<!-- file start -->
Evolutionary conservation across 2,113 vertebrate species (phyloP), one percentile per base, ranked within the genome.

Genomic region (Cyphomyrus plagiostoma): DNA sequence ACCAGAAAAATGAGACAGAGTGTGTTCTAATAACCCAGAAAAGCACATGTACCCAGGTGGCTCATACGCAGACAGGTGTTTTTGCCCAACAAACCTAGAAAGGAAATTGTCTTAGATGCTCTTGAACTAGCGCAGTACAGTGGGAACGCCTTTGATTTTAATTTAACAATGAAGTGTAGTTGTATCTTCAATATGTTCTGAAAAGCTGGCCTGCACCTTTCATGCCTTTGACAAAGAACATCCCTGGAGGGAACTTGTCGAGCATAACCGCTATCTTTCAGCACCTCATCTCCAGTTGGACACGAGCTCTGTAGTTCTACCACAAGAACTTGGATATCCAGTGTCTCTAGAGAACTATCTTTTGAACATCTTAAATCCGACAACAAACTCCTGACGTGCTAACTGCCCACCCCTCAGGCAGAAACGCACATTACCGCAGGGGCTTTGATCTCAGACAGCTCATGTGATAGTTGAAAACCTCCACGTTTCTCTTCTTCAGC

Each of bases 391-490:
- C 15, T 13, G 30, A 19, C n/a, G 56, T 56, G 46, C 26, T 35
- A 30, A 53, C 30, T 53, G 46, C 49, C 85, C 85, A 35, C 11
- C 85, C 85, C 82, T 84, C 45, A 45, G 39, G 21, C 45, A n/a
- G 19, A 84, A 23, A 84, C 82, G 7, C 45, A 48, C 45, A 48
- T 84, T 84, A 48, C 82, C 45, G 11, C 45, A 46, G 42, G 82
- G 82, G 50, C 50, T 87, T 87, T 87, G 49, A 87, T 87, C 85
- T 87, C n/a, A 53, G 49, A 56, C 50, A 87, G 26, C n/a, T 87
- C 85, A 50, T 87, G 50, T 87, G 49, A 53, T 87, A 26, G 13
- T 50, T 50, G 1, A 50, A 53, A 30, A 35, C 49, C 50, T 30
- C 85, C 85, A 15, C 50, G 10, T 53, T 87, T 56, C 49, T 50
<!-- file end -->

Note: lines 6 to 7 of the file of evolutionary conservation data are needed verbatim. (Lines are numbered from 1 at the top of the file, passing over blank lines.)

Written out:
- C 85, C 85, C 82, T 84, C 45, A 45, G 39, G 21, C 45, A n/a
- G 19, A 84, A 23, A 84, C 82, G 7, C 45, A 48, C 45, A 48